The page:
When it comes to the choice of research methods, that is, specific tools to collect and analyse data, it is debatable that there are inherently feminist methods; rather, feminist perspectives could be applied to any existing methods and benefit every stage of the research. Thus, as Harding emphasised, the researcher and their beliefs, behaviour, and assumptions on gender, race or class are viewed as critically as the research themes. The following are methods inspired by feminist approaches used in my research.

Reflexivity and positionality

As researchers are not objective, our positionality matters. It is how our race, gender, class, ethnicity, sexuality, nationality, whether we are an ‘insider’ or an ‘outsider,’ and other factors, influence research. Such influence ranges from the choice of questions, the context, to how we ask questions, make sense of the answers, and share results. ‘Reflexivity’ shows awareness of this, and as Doucet and Mauthner highlight, “reflexivity also means actively reflecting on personal, interpersonal, institutional, pragmatic, emotional, theoretical, epistemological, and ontological influences on our research and interpretive process.”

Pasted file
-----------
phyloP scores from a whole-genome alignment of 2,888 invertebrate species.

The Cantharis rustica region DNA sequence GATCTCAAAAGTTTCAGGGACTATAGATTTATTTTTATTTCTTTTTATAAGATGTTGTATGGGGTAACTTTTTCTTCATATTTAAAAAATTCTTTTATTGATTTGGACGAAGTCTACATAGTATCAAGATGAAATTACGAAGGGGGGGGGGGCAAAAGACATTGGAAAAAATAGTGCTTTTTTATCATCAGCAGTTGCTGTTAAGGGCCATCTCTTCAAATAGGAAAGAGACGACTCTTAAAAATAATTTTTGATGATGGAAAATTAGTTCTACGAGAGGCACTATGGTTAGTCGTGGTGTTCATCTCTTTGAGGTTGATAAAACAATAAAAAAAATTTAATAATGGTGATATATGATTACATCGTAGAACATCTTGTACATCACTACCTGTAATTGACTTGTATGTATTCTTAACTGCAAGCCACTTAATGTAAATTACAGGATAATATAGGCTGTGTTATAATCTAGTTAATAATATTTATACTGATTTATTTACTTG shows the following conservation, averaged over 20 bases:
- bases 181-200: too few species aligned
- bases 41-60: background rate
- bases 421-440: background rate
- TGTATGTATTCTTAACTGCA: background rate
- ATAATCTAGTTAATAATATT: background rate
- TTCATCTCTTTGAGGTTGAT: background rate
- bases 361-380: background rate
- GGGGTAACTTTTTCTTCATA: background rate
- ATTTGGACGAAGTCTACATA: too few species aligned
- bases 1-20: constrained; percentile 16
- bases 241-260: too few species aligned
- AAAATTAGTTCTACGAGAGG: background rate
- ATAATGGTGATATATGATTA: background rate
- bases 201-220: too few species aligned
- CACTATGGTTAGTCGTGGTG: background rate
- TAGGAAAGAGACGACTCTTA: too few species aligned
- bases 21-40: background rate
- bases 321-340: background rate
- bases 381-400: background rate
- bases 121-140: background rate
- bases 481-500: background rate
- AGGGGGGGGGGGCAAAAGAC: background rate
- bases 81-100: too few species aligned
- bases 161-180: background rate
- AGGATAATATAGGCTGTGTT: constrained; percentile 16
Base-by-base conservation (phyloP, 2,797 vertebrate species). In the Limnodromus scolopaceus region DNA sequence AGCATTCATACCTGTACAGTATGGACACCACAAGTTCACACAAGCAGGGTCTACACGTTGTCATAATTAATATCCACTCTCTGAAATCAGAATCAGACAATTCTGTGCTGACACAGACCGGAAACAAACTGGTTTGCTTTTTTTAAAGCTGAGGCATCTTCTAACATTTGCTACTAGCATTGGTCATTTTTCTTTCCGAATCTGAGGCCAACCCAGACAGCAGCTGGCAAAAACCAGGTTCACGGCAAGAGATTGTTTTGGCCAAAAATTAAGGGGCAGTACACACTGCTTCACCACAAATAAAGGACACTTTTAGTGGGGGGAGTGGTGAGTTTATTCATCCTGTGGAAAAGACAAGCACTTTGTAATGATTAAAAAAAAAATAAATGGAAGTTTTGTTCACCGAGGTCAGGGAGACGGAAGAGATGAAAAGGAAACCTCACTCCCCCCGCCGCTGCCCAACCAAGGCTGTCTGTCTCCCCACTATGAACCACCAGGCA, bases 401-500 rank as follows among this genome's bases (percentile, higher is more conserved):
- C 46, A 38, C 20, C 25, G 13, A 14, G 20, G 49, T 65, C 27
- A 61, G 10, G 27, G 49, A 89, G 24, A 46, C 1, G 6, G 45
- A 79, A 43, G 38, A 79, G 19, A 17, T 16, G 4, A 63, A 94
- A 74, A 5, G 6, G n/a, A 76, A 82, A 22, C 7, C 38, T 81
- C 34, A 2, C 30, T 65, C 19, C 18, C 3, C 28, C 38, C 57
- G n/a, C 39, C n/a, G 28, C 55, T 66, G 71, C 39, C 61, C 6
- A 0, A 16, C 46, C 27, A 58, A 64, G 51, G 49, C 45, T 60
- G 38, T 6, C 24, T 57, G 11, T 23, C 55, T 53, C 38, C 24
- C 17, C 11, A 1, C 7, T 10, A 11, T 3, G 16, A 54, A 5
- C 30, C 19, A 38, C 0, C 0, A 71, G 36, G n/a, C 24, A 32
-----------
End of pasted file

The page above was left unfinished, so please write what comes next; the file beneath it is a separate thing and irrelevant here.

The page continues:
Ghorashi used her own experience as an Iranian woman in exile in her questioning surrounding issues such as home, identity and belonging in Iranian women refugees. Lokot reflected on how her race, gender, and age as a minority-ethnicity researcher with a refugee policy background shaped her research with Syrian refugees in Jordan and how this evolved over time. I was also a minority-ethnicity researcher with a refugee policy background, although my understanding of positionality and its influence changed over time.